The Student Books include some instructional material but are essentially consumable worktexts. Most of the grammar exercises are included here along with space to write thoughts about the reading selection (i.e. Reading Journal Pages: What this Story is About, What I Think of this Story, and My Favorite Sentence). The books are full-color and appealing. Artwork related to the week's literature selection is included with each lesson. Grade 1 handwriting lines are 5/8" with dotted middles. Grade 2 handwriting lines are ½" with dotted middles. A build-it-yourself dictionary (students write words they've encountered under various letters) is included in the back of each student book.
My first assumption about this program was that it would provide a light overview of grammar and composition with an emphasis on settling back and enjoying the literature. While there is a decided emphasis on enjoying and understanding the literature, the program is also decidedly comprehensive in its grammar and usage coverage and just plain expectant in its composition assignments. Students are encouraged to write a wide variety of compositions although those expectations are never to get in the way of enjoying the story. You might be wondering about the role of phonics/reading instruction in this program. To put it simply, it's not included. There seems to be an underlying assumption that the student is reading at a basic level and that phonics instruction is underway. Personally, I think Explode the Code workbooks would be the perfect complement to the completeness of the Lightning Literature language arts instruction. Eventually, the author intends this program to reach upwards and join the Jr. High program by the same name. This is an excellent start.
Grade 2 Teacher - 340 pgs, pb; Grade 2 Student - 354 pgs, pb. ~ Janice
Grade 2 Literature (in order of lessons): Max's Words; Old Woman who Named Things; Bee Tree; Teedie, the Story of Young Teddy Roosevelt; Insect Detective; Three Questions; La Mariposa; Random House Book of Poetry for Children; Sequoyah; Anatole; Pop's Bridge; Patchwork Quilt; Sylvester and the Magic Pebble; Extraordinary Mark Twain; Polar Express; Enormous Crocodile; Snowflake Bentley; Many Moons; Sam, Bangs, and Moonshine; This is New York; Bears on Hemlock Mountain; Mouse Called Wolf; Boxcar Children; My Father's Dragon; 26 Fairmount Avenue; Mr. Popper's Penguins.
"Reading should be fun, and writing should be satisfying." The author of this series believes this, and she has produced a course that tries to keep that goal ever present. She wants the students to enjoy themselves! Accordingly, reading assignments are not as strenuous as in some courses - two novels, two non-fiction books, two short stories and several poems for the 7th grade course, for instance. However, the lessons are well-constructed and coverage of vocabulary, comprehension, literary elements, and writing instruction is thorough.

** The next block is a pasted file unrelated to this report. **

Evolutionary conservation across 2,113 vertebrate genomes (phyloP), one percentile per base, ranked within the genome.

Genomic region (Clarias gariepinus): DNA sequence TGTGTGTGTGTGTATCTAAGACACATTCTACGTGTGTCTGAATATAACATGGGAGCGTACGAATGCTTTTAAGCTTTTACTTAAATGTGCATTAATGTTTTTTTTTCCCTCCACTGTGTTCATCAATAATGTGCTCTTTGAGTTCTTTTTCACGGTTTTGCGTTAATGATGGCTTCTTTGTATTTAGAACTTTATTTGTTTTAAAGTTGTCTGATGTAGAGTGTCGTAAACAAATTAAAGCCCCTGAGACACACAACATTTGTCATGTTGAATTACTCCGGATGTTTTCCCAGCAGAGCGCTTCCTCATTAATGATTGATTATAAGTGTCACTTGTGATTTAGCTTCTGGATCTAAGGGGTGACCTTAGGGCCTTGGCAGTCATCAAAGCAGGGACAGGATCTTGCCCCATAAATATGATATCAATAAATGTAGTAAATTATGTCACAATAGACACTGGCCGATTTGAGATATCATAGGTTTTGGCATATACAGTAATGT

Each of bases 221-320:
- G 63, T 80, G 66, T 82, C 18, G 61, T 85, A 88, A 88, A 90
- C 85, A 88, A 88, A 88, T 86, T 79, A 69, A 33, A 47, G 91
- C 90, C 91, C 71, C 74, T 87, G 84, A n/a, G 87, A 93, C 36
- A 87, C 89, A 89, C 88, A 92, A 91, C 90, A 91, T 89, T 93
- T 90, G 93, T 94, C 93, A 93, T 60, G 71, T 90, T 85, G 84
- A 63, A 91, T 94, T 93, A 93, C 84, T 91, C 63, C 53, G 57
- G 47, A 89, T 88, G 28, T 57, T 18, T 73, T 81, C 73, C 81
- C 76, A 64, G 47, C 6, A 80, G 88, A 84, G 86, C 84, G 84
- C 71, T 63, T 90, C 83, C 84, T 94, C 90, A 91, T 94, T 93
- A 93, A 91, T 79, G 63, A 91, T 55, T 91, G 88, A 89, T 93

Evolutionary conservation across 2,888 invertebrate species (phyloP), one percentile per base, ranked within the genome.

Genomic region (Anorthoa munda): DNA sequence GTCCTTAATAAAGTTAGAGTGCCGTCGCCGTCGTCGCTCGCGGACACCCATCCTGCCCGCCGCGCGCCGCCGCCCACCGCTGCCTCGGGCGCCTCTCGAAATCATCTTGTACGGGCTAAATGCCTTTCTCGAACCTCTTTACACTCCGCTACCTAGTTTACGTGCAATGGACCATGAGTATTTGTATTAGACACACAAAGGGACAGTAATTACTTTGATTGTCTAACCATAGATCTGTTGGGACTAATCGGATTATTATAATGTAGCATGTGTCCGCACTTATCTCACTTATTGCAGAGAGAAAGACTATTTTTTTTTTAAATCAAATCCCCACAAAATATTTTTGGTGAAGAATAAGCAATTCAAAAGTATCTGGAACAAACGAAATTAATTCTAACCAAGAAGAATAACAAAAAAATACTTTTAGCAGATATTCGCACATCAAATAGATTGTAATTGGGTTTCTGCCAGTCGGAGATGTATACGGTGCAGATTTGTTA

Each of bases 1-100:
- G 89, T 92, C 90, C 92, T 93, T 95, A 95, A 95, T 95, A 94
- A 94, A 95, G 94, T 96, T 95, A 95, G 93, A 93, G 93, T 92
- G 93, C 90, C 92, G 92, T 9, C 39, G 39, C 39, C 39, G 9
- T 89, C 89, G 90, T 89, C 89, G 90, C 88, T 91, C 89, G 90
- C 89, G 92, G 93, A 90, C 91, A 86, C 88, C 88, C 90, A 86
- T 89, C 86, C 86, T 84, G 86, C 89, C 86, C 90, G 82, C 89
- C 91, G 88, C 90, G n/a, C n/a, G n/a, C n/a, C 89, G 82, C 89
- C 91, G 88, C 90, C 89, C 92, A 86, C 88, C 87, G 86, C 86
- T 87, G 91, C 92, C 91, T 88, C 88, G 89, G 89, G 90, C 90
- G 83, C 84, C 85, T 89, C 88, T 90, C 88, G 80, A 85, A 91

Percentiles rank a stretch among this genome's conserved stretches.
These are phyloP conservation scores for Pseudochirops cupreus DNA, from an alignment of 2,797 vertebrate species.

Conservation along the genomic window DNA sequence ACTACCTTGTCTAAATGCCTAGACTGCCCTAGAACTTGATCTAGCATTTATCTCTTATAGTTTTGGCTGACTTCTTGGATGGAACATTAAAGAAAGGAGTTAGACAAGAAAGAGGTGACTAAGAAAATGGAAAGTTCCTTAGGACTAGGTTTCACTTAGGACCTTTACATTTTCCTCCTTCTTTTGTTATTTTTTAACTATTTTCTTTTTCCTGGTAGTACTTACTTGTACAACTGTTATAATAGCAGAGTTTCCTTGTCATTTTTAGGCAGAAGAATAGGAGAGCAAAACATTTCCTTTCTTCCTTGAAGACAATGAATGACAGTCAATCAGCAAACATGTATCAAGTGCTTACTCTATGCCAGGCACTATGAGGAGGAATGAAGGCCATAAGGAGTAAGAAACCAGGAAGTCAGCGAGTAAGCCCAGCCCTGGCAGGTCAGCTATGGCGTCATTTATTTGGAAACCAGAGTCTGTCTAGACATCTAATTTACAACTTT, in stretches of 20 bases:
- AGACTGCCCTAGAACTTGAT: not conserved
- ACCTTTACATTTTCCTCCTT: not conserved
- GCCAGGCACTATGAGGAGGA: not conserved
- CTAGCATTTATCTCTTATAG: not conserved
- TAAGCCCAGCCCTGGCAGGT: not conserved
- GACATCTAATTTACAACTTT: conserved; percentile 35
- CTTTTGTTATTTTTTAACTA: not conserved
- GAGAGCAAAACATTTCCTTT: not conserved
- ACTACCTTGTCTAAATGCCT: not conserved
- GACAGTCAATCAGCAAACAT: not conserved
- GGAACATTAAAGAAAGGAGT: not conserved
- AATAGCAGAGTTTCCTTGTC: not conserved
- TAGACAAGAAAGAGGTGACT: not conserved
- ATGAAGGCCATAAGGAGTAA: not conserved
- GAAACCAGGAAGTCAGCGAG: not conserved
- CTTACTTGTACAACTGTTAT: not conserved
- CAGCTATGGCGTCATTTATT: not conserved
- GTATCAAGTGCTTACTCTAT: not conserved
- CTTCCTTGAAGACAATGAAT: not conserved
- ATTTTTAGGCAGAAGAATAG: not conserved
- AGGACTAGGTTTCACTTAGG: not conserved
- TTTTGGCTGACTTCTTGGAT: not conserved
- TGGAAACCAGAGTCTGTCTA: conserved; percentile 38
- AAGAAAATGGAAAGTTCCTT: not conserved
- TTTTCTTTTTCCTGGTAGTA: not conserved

The three components of this program are designed to be complementary for use together. The Student Book is the student's textual companion as they study the literature selections. There are eight chapters in Grade 7 and twelve in Grade 8, one for each of the major pieces of literature that are studied throughout the year, but the chapters do not necessarily correspond to a specific time period. For instance, in the 7th grade course, Chapter 5 is covered in two weeks, Chapter 6 in four weeks, Chapter 7 in two weeks, and Chapter 8 in nine weeks. There is a consistent pattern in the chapter contents, however: Introduction (to the literary work), While You Read (what to look for), Vocabulary List, Comprehension Questions, Literary Lesson, Mini-Lesson (writing lesson), and Writing Exercises.
The consumable Student Workbook is the place for the student to "do" their work. It provides worktext space for all the essential exercises as well as some optional fun/reinforcement exercises. There are 8-12 exercises per chapter, in seven different coded types - L for literary lessons, M relating to mini-lessons, C practicing composition skills, T for thinking skill pages, G exercises that review grammar and mechanics, P for puzzles, and E for extra-challenge (the last two being the optional ones). There's a nice variety in these exercises and a well-thought-out relationship between the literary and composition activities. Frankly, I like the step-by-step skill building that is integral to the worktext.
The Teacher Guide is the "glue" that holds the whole program together providing a philosophical and methodical overview of the program and a weekly planning schedule (lesson plans) as well as chapter-by-chapter answers and teaching helps.
To some, the reading selection choices might seem a little light, and perhaps atypical, but there is good variety in terms of genre, and the lessons are effective vehicles for grade-level skills. To give you an idea, in Chapter 6 of the 7th grade course, Helen Keller's autobiography, The Story of My Life, is covered. Lessons, in addition to the usual background, vocabulary, and comprehension, include these writing skills: lists about yourself, developing an idea, putting ideas into a paragraph, identifying resources, determining fact or opinion, identifying a biased viewpoint, and identifying sentences plus a crossword puzzle, a word search and an extra challenge exercise on autobiography and culture.
If your goal is to prepare your student for high school literature and composition skills, then Lightning Lit & Comp is a good, solid choice. Although there is a conservative moral "feel" to the series and an occasional mention of God (by authors Stephen Crane and Mark Twain, for instance), there is no obvious Christian content. ~ Janice